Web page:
In perhaps one of the finest performances of his career, Jake Gyllenhaal blew audiences away as Louis Bloom in Dan Gilroy’s 2014 crime/thriller, Nightcrawler. Louis begins a new career as a freelance cameraman after discovering that he can earn money by selling footage of accidents and crimes to local news networks. He becomes obsessed with getting the money shot and is willing to do anything it takes to get it.
“Gyllenhaal’s bold, committed performance makes Nightcrawler one of the most entertaining movies of the year…” writes Jocelyn Noveck for the Associated Press. “The most frightening thing about [Gyllenhaal]—even more than those sallow, sunken cheeks, those googly eyes, and that unkempt hair tied into a greasy bun—is his smile. They invented the word ‘creepy’ for that smile, a goofy, confident grin that reaches its full breadth just when you’re starting to realize how deranged the guy really is.”
4 Lupita Nyong’o—Us
After snagging an Oscar for her role in 12 Years A Slave back in 2014, it’s surprising that Lupita Nyong’o would be passed up for a nomination five years later when she took on the dual role of Adelaide and Red in Jordan Peele’s horror film, Us.
“A vibrant, appealing screen presence, Nyong’o brings a tremendous range and depth of feeling to both characters, who she individualizes with such clarity and lapidary detail that they aren’t just distinct beings; they feel as if they were being inhabited by different actors,” writes Manohla Dargis for the New York Times.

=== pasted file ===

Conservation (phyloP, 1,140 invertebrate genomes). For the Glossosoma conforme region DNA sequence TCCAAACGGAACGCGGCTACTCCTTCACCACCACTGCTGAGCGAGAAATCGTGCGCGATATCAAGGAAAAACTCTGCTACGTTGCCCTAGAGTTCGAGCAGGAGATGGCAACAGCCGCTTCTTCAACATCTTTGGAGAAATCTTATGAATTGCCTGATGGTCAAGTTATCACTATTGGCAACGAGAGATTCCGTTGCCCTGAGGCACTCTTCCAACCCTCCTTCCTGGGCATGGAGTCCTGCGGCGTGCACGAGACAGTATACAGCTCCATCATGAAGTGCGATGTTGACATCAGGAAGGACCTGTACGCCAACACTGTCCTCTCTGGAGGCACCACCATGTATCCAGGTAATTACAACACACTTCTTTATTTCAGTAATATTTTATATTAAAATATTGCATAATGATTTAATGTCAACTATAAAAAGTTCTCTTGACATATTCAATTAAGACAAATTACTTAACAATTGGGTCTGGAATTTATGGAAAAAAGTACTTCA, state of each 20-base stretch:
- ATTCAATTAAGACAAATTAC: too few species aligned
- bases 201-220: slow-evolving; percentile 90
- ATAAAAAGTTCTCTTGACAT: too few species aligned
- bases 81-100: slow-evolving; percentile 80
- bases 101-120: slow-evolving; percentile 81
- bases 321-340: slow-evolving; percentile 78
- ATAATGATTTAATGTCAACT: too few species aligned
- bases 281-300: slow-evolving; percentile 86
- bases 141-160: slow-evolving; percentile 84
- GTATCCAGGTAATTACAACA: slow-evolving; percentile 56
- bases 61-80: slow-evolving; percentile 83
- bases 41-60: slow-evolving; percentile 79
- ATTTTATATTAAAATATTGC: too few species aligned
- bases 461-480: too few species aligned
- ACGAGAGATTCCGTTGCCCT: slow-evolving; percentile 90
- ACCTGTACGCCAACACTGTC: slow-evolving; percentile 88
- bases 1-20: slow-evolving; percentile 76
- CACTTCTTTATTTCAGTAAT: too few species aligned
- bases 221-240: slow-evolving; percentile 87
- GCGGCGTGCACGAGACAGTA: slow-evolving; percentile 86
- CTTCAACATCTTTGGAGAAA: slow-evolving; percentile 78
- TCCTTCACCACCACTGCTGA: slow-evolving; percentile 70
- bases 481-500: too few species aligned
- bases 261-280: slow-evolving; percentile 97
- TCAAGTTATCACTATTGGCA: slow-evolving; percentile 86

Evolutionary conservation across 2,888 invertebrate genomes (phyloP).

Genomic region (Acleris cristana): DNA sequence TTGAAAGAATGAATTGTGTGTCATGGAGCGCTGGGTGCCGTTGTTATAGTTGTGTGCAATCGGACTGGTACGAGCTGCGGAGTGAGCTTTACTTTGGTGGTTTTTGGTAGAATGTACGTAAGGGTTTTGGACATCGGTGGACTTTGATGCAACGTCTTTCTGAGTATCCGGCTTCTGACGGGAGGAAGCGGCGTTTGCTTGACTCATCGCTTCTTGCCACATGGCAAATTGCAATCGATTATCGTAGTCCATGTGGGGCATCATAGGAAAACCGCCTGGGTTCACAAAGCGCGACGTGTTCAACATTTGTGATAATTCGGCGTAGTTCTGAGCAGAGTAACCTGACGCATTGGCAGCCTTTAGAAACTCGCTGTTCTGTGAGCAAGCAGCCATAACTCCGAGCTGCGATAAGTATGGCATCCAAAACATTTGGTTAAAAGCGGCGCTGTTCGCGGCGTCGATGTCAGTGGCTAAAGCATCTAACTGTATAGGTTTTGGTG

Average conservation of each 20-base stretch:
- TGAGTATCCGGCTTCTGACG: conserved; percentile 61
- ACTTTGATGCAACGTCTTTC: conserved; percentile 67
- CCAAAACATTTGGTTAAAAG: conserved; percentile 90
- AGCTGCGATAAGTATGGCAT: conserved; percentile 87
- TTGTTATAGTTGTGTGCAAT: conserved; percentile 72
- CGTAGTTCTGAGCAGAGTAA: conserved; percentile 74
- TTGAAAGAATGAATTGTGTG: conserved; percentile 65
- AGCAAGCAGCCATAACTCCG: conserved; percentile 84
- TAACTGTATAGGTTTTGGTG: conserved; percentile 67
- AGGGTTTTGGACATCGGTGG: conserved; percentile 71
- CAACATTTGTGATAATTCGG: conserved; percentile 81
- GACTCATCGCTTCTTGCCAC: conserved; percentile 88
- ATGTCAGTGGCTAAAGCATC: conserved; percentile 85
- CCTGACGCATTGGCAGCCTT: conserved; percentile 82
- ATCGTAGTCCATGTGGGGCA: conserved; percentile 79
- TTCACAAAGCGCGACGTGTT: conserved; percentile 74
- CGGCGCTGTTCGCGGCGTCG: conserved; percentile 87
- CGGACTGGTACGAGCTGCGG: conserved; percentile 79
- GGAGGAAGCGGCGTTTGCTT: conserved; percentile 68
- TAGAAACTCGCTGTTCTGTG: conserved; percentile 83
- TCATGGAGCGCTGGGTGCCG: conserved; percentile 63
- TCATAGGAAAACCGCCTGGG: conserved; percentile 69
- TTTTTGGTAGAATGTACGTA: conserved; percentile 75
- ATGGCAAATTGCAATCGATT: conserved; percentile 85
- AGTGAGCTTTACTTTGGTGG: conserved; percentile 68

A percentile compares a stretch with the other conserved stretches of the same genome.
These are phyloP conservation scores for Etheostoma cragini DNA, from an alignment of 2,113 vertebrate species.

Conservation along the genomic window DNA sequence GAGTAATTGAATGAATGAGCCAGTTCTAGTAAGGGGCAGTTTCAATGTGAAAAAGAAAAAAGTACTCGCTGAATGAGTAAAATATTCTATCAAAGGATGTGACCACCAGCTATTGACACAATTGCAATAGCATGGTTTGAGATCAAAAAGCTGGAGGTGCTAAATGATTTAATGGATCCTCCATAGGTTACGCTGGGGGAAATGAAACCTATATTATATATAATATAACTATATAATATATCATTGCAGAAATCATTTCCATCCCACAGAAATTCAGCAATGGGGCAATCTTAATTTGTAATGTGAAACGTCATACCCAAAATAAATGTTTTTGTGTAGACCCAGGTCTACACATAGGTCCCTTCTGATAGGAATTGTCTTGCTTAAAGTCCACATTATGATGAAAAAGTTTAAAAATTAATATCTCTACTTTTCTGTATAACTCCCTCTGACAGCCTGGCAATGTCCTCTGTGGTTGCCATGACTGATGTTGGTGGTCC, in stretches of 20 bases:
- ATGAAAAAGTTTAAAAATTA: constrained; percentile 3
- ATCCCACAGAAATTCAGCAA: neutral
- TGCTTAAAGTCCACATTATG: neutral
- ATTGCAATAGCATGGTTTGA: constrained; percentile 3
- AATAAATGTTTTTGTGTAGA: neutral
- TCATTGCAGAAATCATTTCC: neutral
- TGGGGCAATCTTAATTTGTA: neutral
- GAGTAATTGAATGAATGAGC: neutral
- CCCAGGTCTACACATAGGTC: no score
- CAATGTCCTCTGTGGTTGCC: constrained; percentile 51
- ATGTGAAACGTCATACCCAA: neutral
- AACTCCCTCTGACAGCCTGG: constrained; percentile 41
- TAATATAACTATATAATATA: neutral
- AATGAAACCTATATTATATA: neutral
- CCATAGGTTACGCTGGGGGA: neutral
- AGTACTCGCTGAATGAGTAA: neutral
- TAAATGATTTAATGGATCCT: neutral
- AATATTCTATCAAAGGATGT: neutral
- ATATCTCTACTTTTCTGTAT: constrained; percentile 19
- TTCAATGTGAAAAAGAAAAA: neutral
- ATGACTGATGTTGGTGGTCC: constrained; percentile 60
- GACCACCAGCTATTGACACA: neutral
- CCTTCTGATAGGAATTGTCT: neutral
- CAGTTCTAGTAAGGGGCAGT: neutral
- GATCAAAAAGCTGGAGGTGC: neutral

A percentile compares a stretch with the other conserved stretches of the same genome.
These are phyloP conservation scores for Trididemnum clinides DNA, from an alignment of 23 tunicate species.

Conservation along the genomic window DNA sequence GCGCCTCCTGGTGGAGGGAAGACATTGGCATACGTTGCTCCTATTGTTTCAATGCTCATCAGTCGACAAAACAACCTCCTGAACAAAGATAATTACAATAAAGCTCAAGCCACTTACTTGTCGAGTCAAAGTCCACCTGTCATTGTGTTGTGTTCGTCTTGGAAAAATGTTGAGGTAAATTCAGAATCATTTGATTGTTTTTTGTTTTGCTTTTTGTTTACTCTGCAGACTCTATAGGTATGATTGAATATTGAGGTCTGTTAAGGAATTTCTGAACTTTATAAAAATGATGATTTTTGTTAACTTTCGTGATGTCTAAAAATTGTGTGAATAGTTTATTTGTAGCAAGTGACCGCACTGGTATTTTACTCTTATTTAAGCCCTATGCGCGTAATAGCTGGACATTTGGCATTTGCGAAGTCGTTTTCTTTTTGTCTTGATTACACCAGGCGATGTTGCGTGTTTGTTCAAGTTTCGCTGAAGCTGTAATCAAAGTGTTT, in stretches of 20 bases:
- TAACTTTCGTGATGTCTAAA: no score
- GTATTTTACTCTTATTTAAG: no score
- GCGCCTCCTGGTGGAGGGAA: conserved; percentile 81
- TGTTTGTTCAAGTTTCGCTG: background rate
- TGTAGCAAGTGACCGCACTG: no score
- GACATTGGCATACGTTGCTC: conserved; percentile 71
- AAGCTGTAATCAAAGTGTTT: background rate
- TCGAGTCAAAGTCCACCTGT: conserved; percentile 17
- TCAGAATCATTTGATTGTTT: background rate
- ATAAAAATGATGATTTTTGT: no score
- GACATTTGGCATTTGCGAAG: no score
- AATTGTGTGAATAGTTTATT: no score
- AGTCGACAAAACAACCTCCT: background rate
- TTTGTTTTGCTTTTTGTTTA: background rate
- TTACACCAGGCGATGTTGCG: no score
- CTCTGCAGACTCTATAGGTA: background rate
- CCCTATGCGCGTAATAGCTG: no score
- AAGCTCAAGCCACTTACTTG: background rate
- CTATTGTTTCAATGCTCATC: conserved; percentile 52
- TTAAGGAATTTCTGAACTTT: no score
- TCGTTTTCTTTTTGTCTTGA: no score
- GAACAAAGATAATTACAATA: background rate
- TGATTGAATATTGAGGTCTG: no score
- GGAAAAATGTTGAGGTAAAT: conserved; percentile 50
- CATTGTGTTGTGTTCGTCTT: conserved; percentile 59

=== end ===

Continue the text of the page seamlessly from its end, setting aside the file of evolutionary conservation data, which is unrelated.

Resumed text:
“She gives each a specific walk and sharply opposite gestures and voices (maternally silky vs. monstrously raspy). Adelaide, who studied ballet, moves gracefully and, when need be, rapidly (she racks up miles); Red moves as if keeping time to a metronome, with the staccato, mechanical step and head turns of an automaton. Both have ramrod posture and large unblinking eyes. Red’s mouth is a monstrous abyss.”
3 Song Kang-ho—Parasite
Bong Joon-ho’s 2019 comedy/thriller Parasite swept the Oscars, but the acting performances did not receive the credit they deserved: in particular, Song Kang-ho as Kim Ki-taek, the father of a destitute family struggling to make ends meet. After his son lands a job as a fake tutor for the wealthy Park family, the other members of the Kim family soon find themselves lying about their education and experience level to land jobs within the household.
Bong explained that choosing Kang-ho to star in the film enabled him to embolden his approach. “There was a relief that came from the certain expectation that if this actor plays this role, even the controversial parts will definitely be convincing to the audience. The script of Parasite, especially, has bold, unexpected, or somewhat controversial moments in its latter part, but having Song Kang-ho in mind resolved the fears and concerns that I had writing them.”